You shall not bearfalse witness against your neighbor.
A Christian should never tell any type of lie. The most familiar kind of lie is saying something that isn’t true. But there are other kinds, such as exaggeration. I once heard the story of a certain Christian man who shared a powerful testimony, but one day he stopped reciting it. When asked why, he said that through the years he had embellished it so much he had forgotten what was true and what he’d made up.
Cheating in school, in business, at work, and on your taxes is a form of lying. So is the betrayal of a confidence, flattery, making excuses, and remaining silent when the truth should be spoken. There’s no place for lying in the Christian life. We are to tell the truth.
20:16 You shall not bear false witness. This commandment forbids damaging the character of another person by making statements which are not true, and thus possibly causing him to be punished or even executed. It teaches respect for a person’s reputation.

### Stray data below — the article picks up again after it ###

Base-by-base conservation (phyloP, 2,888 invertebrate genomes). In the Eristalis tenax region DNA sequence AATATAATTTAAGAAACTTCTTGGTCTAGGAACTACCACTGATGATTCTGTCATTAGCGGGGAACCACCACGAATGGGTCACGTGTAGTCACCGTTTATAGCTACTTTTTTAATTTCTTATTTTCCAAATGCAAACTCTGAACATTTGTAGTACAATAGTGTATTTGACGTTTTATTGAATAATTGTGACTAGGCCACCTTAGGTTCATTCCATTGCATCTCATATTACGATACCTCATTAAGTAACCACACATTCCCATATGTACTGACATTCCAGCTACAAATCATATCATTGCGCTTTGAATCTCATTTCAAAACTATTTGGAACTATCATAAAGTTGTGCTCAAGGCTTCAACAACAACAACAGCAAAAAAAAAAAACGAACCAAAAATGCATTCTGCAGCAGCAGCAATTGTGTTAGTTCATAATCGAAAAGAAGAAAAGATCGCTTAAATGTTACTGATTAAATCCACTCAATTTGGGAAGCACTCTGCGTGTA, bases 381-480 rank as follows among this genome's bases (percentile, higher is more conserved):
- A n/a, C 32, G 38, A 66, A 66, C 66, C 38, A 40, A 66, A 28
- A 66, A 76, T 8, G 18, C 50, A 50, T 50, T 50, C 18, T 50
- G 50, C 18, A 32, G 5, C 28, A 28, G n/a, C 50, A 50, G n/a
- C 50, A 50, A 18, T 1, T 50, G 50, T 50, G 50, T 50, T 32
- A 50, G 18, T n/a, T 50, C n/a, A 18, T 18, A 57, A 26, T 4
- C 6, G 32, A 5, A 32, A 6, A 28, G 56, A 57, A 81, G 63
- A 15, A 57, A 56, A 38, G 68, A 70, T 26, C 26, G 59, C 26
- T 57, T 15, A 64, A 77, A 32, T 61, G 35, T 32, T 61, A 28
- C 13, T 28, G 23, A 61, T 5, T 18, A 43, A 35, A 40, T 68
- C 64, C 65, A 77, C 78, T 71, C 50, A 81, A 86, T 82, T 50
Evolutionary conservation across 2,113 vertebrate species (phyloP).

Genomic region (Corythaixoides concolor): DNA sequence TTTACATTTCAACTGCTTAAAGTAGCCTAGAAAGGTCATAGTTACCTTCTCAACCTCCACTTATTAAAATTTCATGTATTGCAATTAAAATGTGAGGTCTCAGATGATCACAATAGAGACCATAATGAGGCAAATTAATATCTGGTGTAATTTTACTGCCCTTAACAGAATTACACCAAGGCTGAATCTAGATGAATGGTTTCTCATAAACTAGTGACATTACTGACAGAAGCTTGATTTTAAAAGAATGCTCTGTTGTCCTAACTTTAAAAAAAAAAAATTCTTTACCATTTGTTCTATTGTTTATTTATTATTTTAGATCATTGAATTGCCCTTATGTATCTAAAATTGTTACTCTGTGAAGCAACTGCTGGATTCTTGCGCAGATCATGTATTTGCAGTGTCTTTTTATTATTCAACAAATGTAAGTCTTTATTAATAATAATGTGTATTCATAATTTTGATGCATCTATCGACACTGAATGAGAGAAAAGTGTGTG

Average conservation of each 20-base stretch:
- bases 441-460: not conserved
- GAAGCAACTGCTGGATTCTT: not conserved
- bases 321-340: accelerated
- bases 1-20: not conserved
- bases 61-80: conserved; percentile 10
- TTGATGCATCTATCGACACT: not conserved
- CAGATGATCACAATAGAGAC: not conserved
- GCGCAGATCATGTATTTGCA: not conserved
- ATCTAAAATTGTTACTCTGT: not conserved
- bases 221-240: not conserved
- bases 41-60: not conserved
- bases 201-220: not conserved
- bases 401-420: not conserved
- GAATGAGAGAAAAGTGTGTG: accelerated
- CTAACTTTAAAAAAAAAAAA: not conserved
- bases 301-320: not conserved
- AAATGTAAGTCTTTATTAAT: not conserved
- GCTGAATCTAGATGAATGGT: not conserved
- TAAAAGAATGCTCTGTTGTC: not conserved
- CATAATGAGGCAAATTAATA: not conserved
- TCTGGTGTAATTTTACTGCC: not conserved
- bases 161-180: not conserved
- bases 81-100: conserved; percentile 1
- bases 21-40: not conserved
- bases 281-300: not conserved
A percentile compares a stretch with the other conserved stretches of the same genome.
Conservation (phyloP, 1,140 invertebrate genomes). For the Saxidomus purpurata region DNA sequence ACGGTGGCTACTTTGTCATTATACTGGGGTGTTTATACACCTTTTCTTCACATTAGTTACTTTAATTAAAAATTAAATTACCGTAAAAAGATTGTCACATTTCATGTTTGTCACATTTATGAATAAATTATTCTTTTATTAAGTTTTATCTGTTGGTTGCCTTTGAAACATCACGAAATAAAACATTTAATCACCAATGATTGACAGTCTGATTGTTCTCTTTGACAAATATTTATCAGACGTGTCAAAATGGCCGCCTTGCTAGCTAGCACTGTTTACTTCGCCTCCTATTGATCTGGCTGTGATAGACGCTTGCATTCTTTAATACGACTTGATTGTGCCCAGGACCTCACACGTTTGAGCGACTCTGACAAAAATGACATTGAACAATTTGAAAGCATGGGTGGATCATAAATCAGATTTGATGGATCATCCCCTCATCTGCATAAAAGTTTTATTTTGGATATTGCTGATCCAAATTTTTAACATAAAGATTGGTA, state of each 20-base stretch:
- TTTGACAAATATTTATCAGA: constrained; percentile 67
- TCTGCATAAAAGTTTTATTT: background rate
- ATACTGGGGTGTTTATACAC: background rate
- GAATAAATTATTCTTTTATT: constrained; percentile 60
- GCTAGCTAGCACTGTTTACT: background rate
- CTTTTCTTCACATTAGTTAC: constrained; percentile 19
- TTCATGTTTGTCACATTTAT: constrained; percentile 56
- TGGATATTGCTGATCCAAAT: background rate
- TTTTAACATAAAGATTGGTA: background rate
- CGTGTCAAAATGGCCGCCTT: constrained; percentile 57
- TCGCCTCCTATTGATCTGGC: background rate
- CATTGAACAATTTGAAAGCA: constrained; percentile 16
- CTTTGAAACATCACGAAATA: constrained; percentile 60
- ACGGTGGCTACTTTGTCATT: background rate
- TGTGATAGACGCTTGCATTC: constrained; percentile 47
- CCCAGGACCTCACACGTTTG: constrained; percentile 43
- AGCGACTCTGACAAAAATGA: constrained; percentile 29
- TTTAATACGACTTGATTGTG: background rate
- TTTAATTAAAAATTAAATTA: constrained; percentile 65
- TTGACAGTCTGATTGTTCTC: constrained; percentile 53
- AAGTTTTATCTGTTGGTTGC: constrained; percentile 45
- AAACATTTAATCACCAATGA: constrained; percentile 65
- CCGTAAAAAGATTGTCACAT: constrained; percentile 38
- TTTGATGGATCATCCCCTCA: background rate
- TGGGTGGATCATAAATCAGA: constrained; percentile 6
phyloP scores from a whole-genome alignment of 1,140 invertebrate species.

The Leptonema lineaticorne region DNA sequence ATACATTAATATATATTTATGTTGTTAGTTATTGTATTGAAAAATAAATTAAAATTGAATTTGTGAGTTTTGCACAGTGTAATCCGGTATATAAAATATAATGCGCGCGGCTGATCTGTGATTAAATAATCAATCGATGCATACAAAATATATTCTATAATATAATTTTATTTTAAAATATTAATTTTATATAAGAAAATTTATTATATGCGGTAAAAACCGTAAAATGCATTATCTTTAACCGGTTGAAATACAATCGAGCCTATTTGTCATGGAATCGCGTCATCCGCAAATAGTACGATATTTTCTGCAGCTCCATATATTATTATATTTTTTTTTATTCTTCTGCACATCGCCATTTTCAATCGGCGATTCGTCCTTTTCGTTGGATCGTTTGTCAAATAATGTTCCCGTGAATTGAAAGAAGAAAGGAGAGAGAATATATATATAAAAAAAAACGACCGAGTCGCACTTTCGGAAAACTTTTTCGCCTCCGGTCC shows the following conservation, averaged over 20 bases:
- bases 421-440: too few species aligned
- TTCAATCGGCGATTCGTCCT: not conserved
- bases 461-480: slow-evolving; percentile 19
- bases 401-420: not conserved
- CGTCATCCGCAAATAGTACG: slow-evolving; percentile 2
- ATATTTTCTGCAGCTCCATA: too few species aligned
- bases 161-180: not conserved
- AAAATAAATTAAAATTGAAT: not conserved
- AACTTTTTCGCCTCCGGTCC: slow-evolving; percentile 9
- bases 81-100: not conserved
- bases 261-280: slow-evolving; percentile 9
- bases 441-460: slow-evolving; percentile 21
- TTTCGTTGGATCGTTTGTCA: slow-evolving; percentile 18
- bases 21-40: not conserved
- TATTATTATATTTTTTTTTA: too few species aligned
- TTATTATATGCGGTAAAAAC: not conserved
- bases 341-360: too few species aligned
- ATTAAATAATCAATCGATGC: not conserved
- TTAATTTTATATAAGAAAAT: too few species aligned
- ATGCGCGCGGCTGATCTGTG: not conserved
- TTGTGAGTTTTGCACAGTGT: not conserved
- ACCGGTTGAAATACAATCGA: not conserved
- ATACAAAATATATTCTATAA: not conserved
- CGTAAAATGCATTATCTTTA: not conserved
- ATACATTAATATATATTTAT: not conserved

16 The ninth commandment calls for sanctity of truth in all areas of life, even though the vocabulary primarily reflects the legal process in Israel (ʿēd šāqer here, or ʿēd šāwʾ in Dt 5:20, and ʿānâ, “to answer” or “give” in response to legal questions posed at a trial). To despise the truth is to despise God, whose very being and character are truth. Certainly the reference to “lying” (kaḥēš) in Hosea 4:2 demonstrates that this commandment has a broad application.
Included in this command is a call to abstain from all lying, deceit, slander, gossip, backbiting, vilification, rash depictions of one’s neighbors, and the like. Instead one must love the truth, be honest, and do all that is possible to protect the good name of one’s neighbor.
 MacArthur, J. (2001). Truth for today : a daily touch of God’s grace (p. 180). Nashville, Tenn.: J. Countryman.
 MacDonald, W. (1995). Believer’s Bible Commentary: Old and New Testaments. (A. Farstad, Ed.) (p. 109). Nashville: Thomas Nelson.
 Kaiser, W. C., Jr. (2008). Exodus. In T. Longman III & D. E. Garland (Eds.), The Expositor’s Bible Commentary: Genesis–Leviticus (Revised Edition) (Vol. 1, p. 483). Grand Rapids, MI: Zondervan.